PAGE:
The two plaintiffs’ business focuses on technical translations for mechanical engineering, translating mostly manuals, and technical documentation. Both are qualified translators. In addition, one of the partners holds an engineering degree.

Originally, the two limited their work to German, English, Spanish, and French – languages they were able to work on themselves. Over time, however, customers requested additional languages such as Turkish, Swedish, Dutch, Russian, and many others.

Therefore, the pair decided to farm out translations to other freelancers. By doing this, they exceeded the scope of business they were entitled to under the legal form of a partnership, the court now ruled.

The plaintiffs argued that they provide many other important services in a freelance capacity, such as consulting, technical editing, and layouting. They also explained that they maintain a Translation Memory and that their careful selection of third-party freelancers was essential to the overall offering.

The court would have none of it, however, explaining in elaborate German legalese that “shortcomings in a freelancer’s knowledge of a particular language cannot be offset by deploying a Translation Memory system, nor by carefully selecting third-party freelance translators, since the freelancer cannot personally ensure the accuracy of the translation.”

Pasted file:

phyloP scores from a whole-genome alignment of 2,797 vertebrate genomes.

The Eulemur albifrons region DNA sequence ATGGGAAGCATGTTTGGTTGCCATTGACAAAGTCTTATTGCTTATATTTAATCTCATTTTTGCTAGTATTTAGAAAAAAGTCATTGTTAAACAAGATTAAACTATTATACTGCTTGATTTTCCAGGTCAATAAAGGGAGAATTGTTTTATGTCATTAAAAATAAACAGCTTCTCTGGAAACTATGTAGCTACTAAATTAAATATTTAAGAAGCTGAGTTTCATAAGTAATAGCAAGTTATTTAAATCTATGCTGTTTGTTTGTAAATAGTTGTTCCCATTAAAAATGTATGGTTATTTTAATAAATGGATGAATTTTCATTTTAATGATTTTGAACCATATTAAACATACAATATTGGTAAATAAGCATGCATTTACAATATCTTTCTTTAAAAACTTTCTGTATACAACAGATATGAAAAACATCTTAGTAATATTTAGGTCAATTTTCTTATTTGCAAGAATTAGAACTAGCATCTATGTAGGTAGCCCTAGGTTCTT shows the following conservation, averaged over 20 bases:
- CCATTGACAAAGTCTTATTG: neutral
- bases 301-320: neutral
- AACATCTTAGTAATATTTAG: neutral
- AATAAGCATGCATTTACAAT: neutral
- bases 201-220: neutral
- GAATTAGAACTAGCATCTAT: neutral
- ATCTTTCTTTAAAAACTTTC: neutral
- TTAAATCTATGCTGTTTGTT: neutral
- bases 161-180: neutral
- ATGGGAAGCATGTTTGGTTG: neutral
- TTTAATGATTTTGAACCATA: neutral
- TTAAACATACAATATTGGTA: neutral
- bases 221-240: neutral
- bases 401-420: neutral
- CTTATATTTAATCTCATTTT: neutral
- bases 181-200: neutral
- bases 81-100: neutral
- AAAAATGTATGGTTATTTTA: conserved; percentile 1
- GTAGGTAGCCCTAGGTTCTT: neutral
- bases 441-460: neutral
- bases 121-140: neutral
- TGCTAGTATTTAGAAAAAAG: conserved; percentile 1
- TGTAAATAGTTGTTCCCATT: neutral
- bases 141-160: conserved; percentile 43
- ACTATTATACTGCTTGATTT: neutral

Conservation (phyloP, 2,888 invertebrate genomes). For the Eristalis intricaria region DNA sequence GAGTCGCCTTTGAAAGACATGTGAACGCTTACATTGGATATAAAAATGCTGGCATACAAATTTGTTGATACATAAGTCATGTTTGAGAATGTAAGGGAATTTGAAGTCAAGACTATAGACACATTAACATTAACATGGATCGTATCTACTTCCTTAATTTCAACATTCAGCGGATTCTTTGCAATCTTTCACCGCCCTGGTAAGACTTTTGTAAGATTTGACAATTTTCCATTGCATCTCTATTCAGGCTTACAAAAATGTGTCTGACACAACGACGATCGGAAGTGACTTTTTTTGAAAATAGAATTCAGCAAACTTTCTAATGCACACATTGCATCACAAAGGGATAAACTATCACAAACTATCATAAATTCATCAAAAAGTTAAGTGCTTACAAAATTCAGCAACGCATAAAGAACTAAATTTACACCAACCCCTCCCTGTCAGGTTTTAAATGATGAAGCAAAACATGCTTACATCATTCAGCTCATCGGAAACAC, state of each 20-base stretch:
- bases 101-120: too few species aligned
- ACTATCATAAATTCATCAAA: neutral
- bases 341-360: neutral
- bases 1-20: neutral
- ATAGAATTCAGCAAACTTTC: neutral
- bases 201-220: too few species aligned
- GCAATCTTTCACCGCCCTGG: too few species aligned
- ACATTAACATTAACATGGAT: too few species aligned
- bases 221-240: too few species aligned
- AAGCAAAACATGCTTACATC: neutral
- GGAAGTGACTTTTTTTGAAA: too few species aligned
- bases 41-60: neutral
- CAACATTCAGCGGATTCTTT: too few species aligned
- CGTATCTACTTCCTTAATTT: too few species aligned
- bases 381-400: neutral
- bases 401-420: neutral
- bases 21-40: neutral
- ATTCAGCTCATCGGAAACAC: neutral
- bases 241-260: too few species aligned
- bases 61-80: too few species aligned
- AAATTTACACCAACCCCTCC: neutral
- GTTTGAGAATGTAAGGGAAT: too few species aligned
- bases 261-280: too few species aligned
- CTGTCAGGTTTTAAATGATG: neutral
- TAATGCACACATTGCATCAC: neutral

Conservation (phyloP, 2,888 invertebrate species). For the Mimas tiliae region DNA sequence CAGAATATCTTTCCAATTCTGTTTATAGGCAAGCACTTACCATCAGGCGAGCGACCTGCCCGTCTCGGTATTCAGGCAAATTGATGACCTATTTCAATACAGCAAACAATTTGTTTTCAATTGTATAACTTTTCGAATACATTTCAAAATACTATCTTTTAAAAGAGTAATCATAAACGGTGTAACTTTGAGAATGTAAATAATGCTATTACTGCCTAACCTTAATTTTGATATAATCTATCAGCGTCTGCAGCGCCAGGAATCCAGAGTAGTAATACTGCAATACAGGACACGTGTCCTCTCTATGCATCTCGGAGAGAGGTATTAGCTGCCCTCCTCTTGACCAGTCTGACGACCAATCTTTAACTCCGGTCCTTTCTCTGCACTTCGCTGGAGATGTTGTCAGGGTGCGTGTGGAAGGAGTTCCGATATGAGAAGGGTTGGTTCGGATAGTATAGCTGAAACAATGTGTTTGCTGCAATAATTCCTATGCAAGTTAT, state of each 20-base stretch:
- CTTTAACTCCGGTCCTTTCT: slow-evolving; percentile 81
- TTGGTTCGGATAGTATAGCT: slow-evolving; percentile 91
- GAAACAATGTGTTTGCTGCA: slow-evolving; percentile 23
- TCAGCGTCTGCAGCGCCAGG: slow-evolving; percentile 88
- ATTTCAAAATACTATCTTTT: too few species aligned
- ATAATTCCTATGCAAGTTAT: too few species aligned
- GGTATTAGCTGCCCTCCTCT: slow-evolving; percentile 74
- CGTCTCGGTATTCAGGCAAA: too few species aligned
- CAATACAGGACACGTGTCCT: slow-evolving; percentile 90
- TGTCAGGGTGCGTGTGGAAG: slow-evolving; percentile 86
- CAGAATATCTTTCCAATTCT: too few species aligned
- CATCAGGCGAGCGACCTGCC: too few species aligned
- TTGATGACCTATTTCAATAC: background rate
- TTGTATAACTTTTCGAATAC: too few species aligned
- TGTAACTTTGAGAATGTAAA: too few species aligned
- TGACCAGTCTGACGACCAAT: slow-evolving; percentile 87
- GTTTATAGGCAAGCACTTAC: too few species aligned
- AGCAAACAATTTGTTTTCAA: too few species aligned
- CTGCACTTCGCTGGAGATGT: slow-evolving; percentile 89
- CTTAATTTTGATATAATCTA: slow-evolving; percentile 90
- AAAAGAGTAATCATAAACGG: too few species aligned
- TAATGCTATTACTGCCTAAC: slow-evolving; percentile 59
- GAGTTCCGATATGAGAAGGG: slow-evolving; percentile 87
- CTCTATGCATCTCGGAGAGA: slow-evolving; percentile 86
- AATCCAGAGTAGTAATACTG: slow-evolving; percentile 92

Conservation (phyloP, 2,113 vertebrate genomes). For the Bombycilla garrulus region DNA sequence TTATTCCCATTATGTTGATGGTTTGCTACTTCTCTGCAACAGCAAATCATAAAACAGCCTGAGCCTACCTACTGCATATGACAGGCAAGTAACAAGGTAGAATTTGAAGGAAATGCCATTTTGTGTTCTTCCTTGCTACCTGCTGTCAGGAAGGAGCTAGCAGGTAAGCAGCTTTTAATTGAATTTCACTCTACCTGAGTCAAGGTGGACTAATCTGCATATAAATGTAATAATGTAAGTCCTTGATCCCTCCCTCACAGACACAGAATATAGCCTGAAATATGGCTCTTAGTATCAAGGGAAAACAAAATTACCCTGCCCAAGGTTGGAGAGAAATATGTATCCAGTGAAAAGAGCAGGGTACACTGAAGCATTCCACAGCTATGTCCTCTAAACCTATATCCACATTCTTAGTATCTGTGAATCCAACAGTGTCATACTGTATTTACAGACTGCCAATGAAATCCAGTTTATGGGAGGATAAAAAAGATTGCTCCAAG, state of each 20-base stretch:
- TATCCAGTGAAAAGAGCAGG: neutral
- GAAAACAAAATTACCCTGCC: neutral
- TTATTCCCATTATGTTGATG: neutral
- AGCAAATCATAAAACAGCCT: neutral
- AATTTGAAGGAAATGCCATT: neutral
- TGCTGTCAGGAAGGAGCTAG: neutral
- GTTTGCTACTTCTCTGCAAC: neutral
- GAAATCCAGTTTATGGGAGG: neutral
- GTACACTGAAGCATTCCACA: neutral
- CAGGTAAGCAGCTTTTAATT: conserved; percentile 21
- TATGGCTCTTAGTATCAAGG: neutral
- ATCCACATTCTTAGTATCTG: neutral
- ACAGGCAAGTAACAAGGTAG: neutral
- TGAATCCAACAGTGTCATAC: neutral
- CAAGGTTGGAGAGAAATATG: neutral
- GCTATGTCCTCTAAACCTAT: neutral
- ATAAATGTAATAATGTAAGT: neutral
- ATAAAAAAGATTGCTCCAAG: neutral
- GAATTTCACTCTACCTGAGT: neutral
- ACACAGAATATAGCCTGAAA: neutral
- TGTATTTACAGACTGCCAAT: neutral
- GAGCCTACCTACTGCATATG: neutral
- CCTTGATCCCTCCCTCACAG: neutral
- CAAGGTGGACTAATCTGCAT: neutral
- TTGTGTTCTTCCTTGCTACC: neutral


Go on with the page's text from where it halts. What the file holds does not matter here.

In short, freelance translators are not allowed to offer languages they don’t personally understand and continue to enjoy the tax breaks and other benefits that come from operating as a freelancer.

In Germany’s fragmented language services market, where individual freelance translators and boutique agencies form the backbone of the vendor ecosystem, the ruling’s impact will likely reverberate beyond this single case.

AUSIT national mini-conference (17-18 November, Canberra, Australia) – Call for papers

By: Aurelie Sheehan





Submission deadline: 31 July 2017

Bridging the gaps between languages and cultures as we do, it can sometimes be difficult for those of us in the interpreting and translation industry to balance expectations.  Particularly when working with sensitive information or in tricky situations, our errors in judgement can have far-reaching consequences.  In these circumstances, our professional ethics can help us make informed judgments to navigate tricky situations and guide us through ethical dilemmas.

Celebrating the 30th anniversary of AUSIT’s ongoing commitment to raising professional standards and awareness of the translation and interpreting industry, this year’s mini-conference serves as the best opportunity to reflect on our professional and ethical values, converge our thinking and discuss.